18/12/2017 5:19 PM IST | Updated 18/12/2017 6:47 PM IST

BJP Set For Twin Win In Gujarat And Himachal Pradesh Despite Close Congress Fight

A good day for BJP.

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Indian Bharatiya Janata Party (BJP) President Amit Shah (C) shows the victory sign to supporters as he arrives to address a press conference at the party headquarters in New Delhi on December 18, 2017.

The Bharatiya Janata Party (BJP) is set to form governments in both Gujarat and Himachal Pradesh, leading to further consolidation of the saffron party's fortunes in northern parts of the country, even as a resurgent Congress under the new leadership of President Rahul Gandhi put up a close fight but fell short.

At 5 PM, Election Commission data showed that the BJP comfortably edged past the halfway mark of 92 in the 182-seat state assembly and was projected to win 100 seats. It had won in 80 and was leading in 20 of the 154 seats for which results were known. The Congress, whose tally slipped in the course of the day, won 70 and was leading in 6 of the 77 seats it was projected to win.

This will be a record six-time win for BJP in Gujarat, a state it has ruled for two decades. Chief Minister and senior BJP leader Vijay Rupani was also set to win from Rajkot (West), a prestige seat special to the BJP for many reasons, the main being that Prime Minister Narendra Modi won his first election in February 2002 from the constituency which at that time was known as Rajkot–II.

Modi, who had campaigned extensively for Gujarat, handed the victory back to the people, saying it indicated "a strong support for politics of good governance and development."

Though these elections saw the emergence of a more confident Rahul Gandhi, ready to take on Modi in the all-too-crucial 2019 general elections, the landslide wins of two youth leaders scripted history on Monday. They may perhaps have also changed the course of the conversation in the state in the days to come. Independent candidate Jignesh Mevani, and Congress's Alpesh Thakor won from Gujarat's Vadgam and Radhanpur constituencies.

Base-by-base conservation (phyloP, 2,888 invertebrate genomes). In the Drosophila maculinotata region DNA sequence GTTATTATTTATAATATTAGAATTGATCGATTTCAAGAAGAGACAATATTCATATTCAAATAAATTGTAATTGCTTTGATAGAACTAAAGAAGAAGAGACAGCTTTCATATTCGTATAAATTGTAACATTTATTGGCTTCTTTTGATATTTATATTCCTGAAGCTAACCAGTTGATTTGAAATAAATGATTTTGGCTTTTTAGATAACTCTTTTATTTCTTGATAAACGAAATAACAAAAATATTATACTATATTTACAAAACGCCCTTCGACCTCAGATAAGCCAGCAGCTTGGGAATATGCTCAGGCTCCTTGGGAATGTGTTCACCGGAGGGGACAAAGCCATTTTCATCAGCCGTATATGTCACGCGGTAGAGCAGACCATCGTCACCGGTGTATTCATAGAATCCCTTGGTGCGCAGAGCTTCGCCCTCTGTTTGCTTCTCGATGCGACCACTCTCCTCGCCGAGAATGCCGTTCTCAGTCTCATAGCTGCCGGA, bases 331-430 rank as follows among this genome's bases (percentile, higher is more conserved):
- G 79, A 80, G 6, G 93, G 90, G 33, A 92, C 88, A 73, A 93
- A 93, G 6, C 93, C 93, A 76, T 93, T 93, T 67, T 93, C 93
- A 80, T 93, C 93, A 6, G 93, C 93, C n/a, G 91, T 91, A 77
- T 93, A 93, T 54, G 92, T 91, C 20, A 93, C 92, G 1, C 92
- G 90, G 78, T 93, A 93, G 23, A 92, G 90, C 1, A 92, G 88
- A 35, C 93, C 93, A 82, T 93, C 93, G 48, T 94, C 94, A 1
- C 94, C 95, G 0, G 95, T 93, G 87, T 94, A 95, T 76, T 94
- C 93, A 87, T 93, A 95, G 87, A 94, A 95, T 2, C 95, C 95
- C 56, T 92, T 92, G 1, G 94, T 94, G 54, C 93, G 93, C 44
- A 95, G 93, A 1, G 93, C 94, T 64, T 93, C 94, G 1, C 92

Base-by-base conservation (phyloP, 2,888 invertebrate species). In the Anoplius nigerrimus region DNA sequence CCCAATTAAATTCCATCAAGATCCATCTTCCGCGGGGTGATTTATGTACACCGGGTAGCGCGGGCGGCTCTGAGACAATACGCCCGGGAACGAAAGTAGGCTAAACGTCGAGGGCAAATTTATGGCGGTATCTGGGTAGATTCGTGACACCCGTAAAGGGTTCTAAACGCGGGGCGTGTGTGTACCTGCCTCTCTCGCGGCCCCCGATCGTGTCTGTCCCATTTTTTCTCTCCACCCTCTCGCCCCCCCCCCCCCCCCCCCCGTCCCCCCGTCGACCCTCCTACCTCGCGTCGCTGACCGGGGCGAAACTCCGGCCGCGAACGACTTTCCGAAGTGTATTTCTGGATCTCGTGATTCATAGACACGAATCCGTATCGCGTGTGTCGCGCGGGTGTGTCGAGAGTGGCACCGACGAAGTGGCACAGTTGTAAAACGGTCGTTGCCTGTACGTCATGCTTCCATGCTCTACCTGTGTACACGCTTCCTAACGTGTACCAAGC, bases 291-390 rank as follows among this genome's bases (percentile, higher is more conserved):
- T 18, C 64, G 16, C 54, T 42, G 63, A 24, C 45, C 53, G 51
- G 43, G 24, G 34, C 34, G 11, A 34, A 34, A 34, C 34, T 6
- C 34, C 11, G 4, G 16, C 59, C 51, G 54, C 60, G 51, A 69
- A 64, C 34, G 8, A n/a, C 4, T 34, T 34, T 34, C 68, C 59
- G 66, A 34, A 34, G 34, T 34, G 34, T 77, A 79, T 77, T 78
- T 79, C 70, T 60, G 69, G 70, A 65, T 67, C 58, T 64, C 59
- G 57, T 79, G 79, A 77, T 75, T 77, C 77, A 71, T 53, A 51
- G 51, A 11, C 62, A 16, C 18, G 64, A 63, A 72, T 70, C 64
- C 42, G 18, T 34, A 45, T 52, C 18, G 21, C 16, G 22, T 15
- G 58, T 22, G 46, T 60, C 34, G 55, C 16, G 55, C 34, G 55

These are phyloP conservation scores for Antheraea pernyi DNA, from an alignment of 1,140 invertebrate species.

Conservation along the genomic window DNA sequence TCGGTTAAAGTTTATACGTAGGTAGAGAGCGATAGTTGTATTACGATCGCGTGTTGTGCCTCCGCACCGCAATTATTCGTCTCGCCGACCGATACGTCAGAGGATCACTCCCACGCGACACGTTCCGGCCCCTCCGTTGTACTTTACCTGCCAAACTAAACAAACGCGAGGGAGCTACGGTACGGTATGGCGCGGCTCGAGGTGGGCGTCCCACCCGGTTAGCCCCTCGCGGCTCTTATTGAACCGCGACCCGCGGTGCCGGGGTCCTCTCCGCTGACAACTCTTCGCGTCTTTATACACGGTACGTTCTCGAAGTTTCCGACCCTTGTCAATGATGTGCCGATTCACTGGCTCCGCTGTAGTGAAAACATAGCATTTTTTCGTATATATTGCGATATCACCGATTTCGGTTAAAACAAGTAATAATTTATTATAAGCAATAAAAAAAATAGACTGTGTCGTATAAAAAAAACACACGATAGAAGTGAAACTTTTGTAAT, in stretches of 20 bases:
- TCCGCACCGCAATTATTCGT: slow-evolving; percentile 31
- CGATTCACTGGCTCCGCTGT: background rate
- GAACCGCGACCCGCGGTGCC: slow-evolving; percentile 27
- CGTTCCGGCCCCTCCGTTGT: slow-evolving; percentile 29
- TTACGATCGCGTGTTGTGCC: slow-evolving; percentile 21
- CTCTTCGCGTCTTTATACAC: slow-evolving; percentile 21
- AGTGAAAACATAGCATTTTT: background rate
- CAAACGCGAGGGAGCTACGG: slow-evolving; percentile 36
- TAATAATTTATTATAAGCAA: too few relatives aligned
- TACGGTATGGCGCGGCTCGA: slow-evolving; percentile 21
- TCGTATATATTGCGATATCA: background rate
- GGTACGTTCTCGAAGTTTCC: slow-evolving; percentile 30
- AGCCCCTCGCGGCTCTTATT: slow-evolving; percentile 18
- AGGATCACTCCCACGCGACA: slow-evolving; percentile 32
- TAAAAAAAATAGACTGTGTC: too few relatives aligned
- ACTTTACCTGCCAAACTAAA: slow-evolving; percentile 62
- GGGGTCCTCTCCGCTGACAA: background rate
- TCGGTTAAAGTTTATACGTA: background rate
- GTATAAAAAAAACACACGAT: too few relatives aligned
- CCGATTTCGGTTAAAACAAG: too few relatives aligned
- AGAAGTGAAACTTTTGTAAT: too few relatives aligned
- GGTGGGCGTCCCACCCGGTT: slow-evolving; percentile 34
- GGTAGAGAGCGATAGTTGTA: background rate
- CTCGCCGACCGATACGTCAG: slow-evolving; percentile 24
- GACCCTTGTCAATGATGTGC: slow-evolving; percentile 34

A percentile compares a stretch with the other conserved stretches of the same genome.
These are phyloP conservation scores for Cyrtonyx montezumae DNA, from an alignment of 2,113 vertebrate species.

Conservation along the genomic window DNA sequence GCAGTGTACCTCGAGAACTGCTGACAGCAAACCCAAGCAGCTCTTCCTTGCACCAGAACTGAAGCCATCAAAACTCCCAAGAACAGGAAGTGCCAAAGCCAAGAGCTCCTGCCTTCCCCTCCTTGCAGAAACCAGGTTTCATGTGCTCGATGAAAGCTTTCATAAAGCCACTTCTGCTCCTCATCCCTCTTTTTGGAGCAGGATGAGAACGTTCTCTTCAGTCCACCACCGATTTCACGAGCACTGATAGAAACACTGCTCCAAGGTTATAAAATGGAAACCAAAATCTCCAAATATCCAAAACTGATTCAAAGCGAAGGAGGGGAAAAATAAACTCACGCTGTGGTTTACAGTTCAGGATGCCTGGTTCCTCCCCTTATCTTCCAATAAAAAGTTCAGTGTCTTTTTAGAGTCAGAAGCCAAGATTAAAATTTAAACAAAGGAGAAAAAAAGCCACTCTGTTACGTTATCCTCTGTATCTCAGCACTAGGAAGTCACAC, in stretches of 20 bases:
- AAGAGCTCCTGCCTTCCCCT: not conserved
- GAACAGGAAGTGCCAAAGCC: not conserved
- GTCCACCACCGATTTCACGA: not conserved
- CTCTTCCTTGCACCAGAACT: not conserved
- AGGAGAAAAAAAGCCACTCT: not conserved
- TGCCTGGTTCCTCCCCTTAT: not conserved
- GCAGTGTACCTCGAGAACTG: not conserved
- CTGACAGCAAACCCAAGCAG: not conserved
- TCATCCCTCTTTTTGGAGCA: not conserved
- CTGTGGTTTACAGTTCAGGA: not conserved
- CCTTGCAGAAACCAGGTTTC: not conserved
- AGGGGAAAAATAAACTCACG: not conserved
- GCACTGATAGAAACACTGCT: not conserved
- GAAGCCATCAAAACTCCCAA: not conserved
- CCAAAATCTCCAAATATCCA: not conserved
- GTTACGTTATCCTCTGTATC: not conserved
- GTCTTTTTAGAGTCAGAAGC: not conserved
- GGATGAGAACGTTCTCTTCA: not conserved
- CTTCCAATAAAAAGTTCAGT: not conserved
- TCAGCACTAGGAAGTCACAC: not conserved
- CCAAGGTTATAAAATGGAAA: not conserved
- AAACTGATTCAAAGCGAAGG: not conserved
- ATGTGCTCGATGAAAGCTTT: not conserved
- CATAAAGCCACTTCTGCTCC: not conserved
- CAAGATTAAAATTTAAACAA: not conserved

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A supporter of India's ruling Bharatiya Janata Party (BJP) holds a placard as he celebrates outside the party headquarters in New Delhi on December 18, 2017.

Rise Of New Leaders

The youth leaders, faces of the state's oppressed communities, burst into the scene in the run-up to the elections to unitedly fight the Goliath-like saffron party, raising issues of communal polarisation, poverty and oppression.

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"I express my gratitude to the people of Vadgam for all their support. Now I will raise the voice of Gujarat's discriminated sections in the assembly," Mevani said. Gandhi conceded defeat in both states by congratulating party workers for fighting the elections with dignity.

The celebrations at the BJP office in Gandhinagar were initially low-key as Congress was neck-and-neck an hour after counting began. However as the BJP tally improved — albeit a lower score than its last in the state — the mood picked up among party workers. Chants of "Modi, Modi" rent the air. The PM himself raised two fingers in a victory sign outside Parliament, reassuring workers that the party will pull through despite Congress's close fight.

In Himachal Pradesh, BJP wrested power out of the hands of Congress. BJP is projected to win 44 and Congress 21 seats in the 68-seat legislative assembly.

Acid Test

The assembly elections were being seen as a test for both Modi and Gandhi – the former for poorly-implemented economic measures that caused mass inconvenience, and the latter for coming into his own as a political leader who can not only take on the PM in 2019, but also rally around party workers dispirited after Congress's fall from electoral fortunes in recent times.

Both Modi and Gandhi have exchanged barbs while campaigning. While Gandhi had mocked the PM about implementation of the goods and services tax (GST), calling it the Gabbar Singh Tax, Modi insinuated, without presenting evidence, Pakistani interference in collusion with the Congress in the Gujarat elections.

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